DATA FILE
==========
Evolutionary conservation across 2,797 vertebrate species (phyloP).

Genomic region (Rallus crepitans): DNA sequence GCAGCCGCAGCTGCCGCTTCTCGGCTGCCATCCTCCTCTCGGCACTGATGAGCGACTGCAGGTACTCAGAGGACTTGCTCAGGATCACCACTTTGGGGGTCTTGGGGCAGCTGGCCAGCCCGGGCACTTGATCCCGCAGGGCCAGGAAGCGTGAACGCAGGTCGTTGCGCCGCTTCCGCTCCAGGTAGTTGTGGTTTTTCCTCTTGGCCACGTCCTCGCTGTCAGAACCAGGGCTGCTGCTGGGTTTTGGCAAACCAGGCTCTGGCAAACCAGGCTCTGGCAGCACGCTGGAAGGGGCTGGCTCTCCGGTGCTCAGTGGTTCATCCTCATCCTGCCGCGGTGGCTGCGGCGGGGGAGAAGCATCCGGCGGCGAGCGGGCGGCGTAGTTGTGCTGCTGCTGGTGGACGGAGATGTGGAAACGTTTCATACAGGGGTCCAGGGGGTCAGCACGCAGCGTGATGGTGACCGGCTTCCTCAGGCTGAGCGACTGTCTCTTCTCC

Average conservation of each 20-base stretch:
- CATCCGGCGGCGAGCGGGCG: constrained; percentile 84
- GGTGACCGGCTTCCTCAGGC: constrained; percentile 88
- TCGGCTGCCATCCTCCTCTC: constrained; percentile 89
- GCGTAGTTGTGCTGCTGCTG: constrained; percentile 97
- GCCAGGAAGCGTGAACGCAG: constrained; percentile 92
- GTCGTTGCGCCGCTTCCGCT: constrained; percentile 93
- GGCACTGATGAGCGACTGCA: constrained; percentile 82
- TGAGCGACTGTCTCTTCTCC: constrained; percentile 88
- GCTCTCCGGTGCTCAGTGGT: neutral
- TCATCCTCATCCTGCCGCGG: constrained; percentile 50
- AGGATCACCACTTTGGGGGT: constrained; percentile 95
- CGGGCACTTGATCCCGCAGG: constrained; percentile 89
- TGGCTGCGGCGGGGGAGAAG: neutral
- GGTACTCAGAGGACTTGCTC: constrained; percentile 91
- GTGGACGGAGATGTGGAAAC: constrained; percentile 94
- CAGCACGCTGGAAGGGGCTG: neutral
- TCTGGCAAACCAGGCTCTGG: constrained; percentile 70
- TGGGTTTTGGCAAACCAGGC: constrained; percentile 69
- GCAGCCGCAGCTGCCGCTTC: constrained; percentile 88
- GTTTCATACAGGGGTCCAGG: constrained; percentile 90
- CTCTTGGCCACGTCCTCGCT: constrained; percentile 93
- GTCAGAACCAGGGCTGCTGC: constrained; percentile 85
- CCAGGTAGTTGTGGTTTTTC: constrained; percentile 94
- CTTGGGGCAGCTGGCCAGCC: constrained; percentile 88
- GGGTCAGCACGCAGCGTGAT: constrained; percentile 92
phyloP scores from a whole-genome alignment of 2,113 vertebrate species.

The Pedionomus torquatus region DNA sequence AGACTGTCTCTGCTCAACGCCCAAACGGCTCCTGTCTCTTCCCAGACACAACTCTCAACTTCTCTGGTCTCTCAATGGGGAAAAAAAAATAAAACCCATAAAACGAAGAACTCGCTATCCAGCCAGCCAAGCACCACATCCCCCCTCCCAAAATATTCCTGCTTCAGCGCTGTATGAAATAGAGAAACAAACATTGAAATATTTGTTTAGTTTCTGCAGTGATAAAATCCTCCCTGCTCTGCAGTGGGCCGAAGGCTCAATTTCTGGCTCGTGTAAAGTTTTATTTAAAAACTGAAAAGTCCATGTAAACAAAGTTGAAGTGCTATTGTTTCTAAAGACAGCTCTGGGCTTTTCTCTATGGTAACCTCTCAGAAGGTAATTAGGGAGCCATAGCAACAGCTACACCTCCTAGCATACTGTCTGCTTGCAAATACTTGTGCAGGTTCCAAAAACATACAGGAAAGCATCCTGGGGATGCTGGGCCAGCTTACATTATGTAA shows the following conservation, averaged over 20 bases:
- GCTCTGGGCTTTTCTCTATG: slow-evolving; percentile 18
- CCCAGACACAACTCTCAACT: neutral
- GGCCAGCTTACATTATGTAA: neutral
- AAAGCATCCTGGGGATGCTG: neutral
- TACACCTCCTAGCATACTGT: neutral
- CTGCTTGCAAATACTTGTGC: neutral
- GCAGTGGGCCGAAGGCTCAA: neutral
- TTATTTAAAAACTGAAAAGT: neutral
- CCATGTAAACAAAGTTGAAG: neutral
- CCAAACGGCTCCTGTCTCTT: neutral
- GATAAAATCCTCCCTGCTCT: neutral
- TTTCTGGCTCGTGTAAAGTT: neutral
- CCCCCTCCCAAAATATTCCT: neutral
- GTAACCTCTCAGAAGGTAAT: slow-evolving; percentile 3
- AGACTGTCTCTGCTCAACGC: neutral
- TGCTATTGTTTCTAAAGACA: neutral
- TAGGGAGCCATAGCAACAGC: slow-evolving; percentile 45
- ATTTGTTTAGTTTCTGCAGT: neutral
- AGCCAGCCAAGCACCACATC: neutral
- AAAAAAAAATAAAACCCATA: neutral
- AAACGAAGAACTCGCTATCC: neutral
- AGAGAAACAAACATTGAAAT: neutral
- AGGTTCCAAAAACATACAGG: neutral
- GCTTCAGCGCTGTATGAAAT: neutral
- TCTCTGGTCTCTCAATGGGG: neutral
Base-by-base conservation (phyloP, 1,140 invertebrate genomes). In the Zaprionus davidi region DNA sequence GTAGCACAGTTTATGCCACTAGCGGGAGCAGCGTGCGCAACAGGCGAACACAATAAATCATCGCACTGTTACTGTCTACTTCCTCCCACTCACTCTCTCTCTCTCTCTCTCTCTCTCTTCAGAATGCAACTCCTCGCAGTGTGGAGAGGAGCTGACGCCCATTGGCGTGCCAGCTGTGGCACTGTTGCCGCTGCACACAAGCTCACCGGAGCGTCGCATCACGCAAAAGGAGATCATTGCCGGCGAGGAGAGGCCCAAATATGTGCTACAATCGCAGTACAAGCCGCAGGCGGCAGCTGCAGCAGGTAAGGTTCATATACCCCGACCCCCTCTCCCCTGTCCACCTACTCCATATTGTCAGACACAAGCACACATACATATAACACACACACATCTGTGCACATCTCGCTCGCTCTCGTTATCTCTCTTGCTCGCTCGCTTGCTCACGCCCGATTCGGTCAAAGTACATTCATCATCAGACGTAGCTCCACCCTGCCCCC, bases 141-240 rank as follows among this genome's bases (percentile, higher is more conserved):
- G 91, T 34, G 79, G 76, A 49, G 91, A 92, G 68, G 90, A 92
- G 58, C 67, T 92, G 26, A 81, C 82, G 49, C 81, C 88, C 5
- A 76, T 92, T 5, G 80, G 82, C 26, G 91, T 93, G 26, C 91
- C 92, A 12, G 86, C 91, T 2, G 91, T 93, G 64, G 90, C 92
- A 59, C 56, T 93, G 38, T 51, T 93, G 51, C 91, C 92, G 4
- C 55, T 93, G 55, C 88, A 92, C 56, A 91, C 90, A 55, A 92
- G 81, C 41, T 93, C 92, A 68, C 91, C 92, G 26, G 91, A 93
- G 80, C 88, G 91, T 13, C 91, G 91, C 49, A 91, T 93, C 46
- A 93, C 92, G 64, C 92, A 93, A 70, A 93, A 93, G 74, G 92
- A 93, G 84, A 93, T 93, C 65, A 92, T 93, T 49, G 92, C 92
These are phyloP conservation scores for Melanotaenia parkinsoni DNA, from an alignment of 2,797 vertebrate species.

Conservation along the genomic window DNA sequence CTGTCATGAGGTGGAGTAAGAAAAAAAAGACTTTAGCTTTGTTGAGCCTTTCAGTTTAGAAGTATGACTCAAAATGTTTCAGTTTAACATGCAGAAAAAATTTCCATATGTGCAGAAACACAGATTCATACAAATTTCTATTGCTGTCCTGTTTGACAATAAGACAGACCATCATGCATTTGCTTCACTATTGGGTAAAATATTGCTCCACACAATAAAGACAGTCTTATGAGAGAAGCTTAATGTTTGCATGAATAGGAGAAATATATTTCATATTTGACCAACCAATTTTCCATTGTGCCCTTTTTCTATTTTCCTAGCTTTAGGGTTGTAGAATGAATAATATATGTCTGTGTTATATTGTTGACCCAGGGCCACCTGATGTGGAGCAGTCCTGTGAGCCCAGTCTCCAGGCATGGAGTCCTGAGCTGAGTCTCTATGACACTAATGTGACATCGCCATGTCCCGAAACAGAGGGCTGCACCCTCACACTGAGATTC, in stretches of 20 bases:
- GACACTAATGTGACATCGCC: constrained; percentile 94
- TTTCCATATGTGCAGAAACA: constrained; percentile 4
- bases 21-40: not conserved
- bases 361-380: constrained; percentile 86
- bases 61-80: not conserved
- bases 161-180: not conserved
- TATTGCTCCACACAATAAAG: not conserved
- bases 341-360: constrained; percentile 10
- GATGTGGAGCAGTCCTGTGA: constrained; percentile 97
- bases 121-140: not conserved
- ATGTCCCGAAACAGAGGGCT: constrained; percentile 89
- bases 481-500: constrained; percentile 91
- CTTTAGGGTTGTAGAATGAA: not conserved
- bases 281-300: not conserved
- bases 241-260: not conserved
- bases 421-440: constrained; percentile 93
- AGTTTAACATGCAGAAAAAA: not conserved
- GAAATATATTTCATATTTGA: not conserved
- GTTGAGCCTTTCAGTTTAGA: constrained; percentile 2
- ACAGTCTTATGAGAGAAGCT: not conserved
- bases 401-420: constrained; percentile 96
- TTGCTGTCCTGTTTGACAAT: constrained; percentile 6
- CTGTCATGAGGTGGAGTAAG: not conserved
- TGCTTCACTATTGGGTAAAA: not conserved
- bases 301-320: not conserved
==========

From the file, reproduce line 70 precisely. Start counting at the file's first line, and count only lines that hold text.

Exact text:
- TTTCCATATGTGCAGAAACA: constrained; percentile 4